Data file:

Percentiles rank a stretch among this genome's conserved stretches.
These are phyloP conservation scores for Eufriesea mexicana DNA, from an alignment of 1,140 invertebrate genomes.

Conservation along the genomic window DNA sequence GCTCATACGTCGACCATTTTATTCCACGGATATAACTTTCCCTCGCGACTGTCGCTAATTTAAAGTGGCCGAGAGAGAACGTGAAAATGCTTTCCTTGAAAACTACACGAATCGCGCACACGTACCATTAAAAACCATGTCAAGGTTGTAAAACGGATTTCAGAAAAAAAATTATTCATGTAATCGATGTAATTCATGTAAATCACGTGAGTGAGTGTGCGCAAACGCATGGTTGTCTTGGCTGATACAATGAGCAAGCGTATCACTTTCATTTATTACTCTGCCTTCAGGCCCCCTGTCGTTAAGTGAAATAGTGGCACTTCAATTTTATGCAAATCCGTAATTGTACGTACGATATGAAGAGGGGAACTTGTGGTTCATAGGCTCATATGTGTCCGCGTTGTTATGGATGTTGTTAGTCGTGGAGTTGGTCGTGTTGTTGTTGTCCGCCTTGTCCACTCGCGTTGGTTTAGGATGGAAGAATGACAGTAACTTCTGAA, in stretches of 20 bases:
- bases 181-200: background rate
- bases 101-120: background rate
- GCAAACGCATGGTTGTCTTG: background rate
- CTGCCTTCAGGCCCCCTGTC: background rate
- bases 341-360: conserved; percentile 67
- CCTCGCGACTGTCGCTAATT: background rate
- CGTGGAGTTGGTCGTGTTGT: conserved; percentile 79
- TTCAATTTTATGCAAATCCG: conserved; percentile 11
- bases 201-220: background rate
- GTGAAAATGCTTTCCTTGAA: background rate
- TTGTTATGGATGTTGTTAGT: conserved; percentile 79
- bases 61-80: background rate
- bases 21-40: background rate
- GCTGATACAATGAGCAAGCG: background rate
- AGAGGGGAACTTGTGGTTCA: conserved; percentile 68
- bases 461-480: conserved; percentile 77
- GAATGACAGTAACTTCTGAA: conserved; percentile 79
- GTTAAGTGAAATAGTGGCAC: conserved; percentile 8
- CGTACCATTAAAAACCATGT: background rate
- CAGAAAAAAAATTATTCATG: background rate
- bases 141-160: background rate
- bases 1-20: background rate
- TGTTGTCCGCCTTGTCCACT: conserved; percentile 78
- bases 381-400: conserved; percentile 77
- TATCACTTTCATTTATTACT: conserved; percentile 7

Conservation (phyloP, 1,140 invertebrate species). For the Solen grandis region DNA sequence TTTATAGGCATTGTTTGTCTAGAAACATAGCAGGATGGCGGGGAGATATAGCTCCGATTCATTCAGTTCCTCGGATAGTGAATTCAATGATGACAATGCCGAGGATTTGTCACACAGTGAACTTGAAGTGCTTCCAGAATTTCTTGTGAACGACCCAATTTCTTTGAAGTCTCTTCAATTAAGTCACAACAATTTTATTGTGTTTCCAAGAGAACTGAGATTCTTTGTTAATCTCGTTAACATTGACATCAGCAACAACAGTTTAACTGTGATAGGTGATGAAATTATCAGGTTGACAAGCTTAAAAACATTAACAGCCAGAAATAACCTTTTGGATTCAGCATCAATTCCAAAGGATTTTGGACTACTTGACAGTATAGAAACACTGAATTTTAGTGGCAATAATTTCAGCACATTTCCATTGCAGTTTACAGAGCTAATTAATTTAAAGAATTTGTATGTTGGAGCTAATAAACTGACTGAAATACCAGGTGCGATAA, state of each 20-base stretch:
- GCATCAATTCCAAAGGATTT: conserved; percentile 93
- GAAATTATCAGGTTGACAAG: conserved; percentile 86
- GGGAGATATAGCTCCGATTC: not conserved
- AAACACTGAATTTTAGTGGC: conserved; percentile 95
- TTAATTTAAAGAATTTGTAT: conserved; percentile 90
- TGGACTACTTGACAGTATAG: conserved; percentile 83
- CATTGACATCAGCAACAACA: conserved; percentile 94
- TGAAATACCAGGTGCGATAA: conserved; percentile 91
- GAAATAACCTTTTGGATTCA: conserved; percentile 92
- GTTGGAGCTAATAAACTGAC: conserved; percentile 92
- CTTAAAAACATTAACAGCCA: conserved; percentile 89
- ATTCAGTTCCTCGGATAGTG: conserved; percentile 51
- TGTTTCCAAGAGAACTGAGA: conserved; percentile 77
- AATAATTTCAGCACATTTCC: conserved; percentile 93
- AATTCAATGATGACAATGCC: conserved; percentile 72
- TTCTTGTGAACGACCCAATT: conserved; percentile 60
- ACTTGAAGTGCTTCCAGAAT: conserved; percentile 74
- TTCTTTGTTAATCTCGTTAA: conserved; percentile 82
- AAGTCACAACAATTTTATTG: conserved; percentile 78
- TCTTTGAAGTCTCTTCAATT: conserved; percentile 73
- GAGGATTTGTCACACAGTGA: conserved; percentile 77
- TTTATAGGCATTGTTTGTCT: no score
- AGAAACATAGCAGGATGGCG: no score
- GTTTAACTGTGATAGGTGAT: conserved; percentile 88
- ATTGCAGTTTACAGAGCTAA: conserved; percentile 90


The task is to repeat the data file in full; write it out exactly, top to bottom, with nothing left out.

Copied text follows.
Percentiles rank a stretch among this genome's conserved stretches.
These are phyloP conservation scores for Eufriesea mexicana DNA, from an alignment of 1,140 invertebrate genomes.

Conservation along the genomic window DNA sequence GCTCATACGTCGACCATTTTATTCCACGGATATAACTTTCCCTCGCGACTGTCGCTAATTTAAAGTGGCCGAGAGAGAACGTGAAAATGCTTTCCTTGAAAACTACACGAATCGCGCACACGTACCATTAAAAACCATGTCAAGGTTGTAAAACGGATTTCAGAAAAAAAATTATTCATGTAATCGATGTAATTCATGTAAATCACGTGAGTGAGTGTGCGCAAACGCATGGTTGTCTTGGCTGATACAATGAGCAAGCGTATCACTTTCATTTATTACTCTGCCTTCAGGCCCCCTGTCGTTAAGTGAAATAGTGGCACTTCAATTTTATGCAAATCCGTAATTGTACGTACGATATGAAGAGGGGAACTTGTGGTTCATAGGCTCATATGTGTCCGCGTTGTTATGGATGTTGTTAGTCGTGGAGTTGGTCGTGTTGTTGTTGTCCGCCTTGTCCACTCGCGTTGGTTTAGGATGGAAGAATGACAGTAACTTCTGAA, in stretches of 20 bases:
- bases 181-200: background rate
- bases 101-120: background rate
- GCAAACGCATGGTTGTCTTG: background rate
- CTGCCTTCAGGCCCCCTGTC: background rate
- bases 341-360: conserved; percentile 67
- CCTCGCGACTGTCGCTAATT: background rate
- CGTGGAGTTGGTCGTGTTGT: conserved; percentile 79
- TTCAATTTTATGCAAATCCG: conserved; percentile 11
- bases 201-220: background rate
- GTGAAAATGCTTTCCTTGAA: background rate
- TTGTTATGGATGTTGTTAGT: conserved; percentile 79
- bases 61-80: background rate
- bases 21-40: background rate
- GCTGATACAATGAGCAAGCG: background rate
- AGAGGGGAACTTGTGGTTCA: conserved; percentile 68
- bases 461-480: conserved; percentile 77
- GAATGACAGTAACTTCTGAA: conserved; percentile 79
- GTTAAGTGAAATAGTGGCAC: conserved; percentile 8
- CGTACCATTAAAAACCATGT: background rate
- CAGAAAAAAAATTATTCATG: background rate
- bases 141-160: background rate
- bases 1-20: background rate
- TGTTGTCCGCCTTGTCCACT: conserved; percentile 78
- bases 381-400: conserved; percentile 77
- TATCACTTTCATTTATTACT: conserved; percentile 7

Conservation (phyloP, 1,140 invertebrate species). For the Solen grandis region DNA sequence TTTATAGGCATTGTTTGTCTAGAAACATAGCAGGATGGCGGGGAGATATAGCTCCGATTCATTCAGTTCCTCGGATAGTGAATTCAATGATGACAATGCCGAGGATTTGTCACACAGTGAACTTGAAGTGCTTCCAGAATTTCTTGTGAACGACCCAATTTCTTTGAAGTCTCTTCAATTAAGTCACAACAATTTTATTGTGTTTCCAAGAGAACTGAGATTCTTTGTTAATCTCGTTAACATTGACATCAGCAACAACAGTTTAACTGTGATAGGTGATGAAATTATCAGGTTGACAAGCTTAAAAACATTAACAGCCAGAAATAACCTTTTGGATTCAGCATCAATTCCAAAGGATTTTGGACTACTTGACAGTATAGAAACACTGAATTTTAGTGGCAATAATTTCAGCACATTTCCATTGCAGTTTACAGAGCTAATTAATTTAAAGAATTTGTATGTTGGAGCTAATAAACTGACTGAAATACCAGGTGCGATAA, state of each 20-base stretch:
- GCATCAATTCCAAAGGATTT: conserved; percentile 93
- GAAATTATCAGGTTGACAAG: conserved; percentile 86
- GGGAGATATAGCTCCGATTC: not conserved
- AAACACTGAATTTTAGTGGC: conserved; percentile 95
- TTAATTTAAAGAATTTGTAT: conserved; percentile 90
- TGGACTACTTGACAGTATAG: conserved; percentile 83
- CATTGACATCAGCAACAACA: conserved; percentile 94
- TGAAATACCAGGTGCGATAA: conserved; percentile 91
- GAAATAACCTTTTGGATTCA: conserved; percentile 92
- GTTGGAGCTAATAAACTGAC: conserved; percentile 92
- CTTAAAAACATTAACAGCCA: conserved; percentile 89
- ATTCAGTTCCTCGGATAGTG: conserved; percentile 51
- TGTTTCCAAGAGAACTGAGA: conserved; percentile 77
- AATAATTTCAGCACATTTCC: conserved; percentile 93
- AATTCAATGATGACAATGCC: conserved; percentile 72
- TTCTTGTGAACGACCCAATT: conserved; percentile 60
- ACTTGAAGTGCTTCCAGAAT: conserved; percentile 74
- TTCTTTGTTAATCTCGTTAA: conserved; percentile 82
- AAGTCACAACAATTTTATTG: conserved; percentile 78
- TCTTTGAAGTCTCTTCAATT: conserved; percentile 73
- GAGGATTTGTCACACAGTGA: conserved; percentile 77
- TTTATAGGCATTGTTTGTCT: no score
- AGAAACATAGCAGGATGGCG: no score
- GTTTAACTGTGATAGGTGAT: conserved; percentile 88
- ATTGCAGTTTACAGAGCTAA: conserved; percentile 90